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How do I integrate the indefinite integral, $\frac {\sin t}{t+1}$ w.r.t to t.

$$\int \frac{\sin t}{t+1} \,dt$$

I've tried by parts, but seems impossible. I can't think of a good subsitution too.

Help appreciated!!

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Here is some tutorial about writing integrals and we also have tutorial for writing mathematics in general. –  Martin Sleziak Oct 27 '12 at 7:23
    
Pretty sure that isn't going to be an elementary function. –  Mike Oct 27 '12 at 7:56
    
Thanks martin XD I was on a iphone so i was going to find it hard to google how to write integrals. –  Yellow Skies Oct 27 '12 at 14:38

2 Answers 2

up vote 7 down vote accepted

I don't think there is an elementary integral, but we can use special functions.

Use the substitution $s=t+1$ giving $$ \begin{align} \int\frac{\sin(t)}{t+1}\,\mathrm{d}t &=\int\frac{\sin(s-1)}{s}\,\mathrm{d}s\\ &=\int\frac{\sin(s)\cos(1)-\cos(s)\sin(1)}{s}\,\mathrm{d}s\\ &=\cos(1)\mathrm{Si}(s)-\sin(1)\mathrm{Ci}(s)+C\\[6pt] &=\cos(1)\mathrm{Si}(t+1)-\sin(1)\mathrm{Ci}(t+1)+C \end{align} $$ Where $\mathrm{Si}(x)$ is the Sine Integral and $\mathrm{Ci}(x)$ is the Cosine Integral.

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This is the only way, I think. –  Babak S. Oct 27 '12 at 8:09

Another approach (an electrician's point of view):

Consider the parameter-dependent integral:

$$I(a)=\int \frac{\sin at}{t+1} \,dt$$ The Laplace transform of $I(a)$:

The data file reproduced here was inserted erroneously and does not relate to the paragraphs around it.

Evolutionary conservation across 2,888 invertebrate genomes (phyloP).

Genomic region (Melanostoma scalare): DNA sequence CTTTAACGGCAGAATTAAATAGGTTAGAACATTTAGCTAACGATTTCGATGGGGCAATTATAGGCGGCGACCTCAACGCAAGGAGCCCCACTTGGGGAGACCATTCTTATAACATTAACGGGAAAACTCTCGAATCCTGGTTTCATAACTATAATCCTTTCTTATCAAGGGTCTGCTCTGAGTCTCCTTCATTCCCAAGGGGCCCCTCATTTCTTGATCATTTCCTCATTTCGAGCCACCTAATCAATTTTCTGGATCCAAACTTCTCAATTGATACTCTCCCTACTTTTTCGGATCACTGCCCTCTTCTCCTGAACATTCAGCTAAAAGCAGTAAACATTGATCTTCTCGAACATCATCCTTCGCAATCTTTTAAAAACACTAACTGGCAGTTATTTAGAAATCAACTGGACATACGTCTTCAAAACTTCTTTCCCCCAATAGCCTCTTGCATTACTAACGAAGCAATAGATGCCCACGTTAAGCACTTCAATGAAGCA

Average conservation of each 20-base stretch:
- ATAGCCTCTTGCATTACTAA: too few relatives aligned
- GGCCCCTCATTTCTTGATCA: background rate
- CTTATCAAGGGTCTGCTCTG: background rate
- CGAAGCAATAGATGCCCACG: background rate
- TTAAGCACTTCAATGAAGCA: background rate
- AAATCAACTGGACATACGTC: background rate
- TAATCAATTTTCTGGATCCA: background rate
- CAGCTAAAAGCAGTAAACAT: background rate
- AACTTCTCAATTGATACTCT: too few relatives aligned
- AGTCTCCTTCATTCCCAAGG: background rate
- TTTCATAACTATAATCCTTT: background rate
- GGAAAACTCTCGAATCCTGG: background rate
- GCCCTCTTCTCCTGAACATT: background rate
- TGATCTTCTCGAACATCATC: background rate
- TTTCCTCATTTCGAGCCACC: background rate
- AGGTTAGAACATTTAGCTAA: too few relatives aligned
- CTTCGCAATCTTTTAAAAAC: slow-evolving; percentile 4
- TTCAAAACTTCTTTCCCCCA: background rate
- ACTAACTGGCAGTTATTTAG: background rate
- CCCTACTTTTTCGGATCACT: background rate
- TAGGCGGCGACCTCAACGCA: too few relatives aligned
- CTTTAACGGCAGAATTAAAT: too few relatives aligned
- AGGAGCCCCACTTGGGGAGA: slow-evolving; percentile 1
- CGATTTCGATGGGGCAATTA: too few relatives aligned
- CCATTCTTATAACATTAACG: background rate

$$\mathcal{L}\,I(a)=\frac{\ln(t^2+s^2)}{2(1+s^2)}-\frac{\ln(t+1)}{1+s^2}+\frac{s\arctan{\frac{t}{s}}}{1+s^2}=F(s) $$ The inverse Laplace transform:

$$\mathcal{L^{-1}}F(s)=I(a)=-(\sin a) \ln(t+1)+\int_{0}^{a}\frac{\sin[(t+1)x-a]}{x}dx+\text{C}$$ I would say that the result is even a closed form solution.

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How is the result any more 'closed-form' than the starting point was? –  Steven Stadnicki Oct 27 '12 at 14:46
    
Haven't learnt laplace yet, but thanks anyway!!! Seems like its impossible to integrate with beginning calculus. –  Yellow Skies Oct 27 '12 at 14:46
    
@StevenStadnicki It does not include an indefinite integral. –  Martin Gales Oct 27 '12 at 14:52
    
@MartinGales But it includes an arbitrary constant of integration! I might as well say '$\int \frac{\sin t}{t+1} dt = \int_0^t\frac{\sin x}{x+1} dx+C$'. It's true, and it expresses the integral in terms of a definite integral, but it's useless for evaluating the initial integral and I wouldn't call it any more closed-form. –  Steven Stadnicki Oct 27 '12 at 15:26

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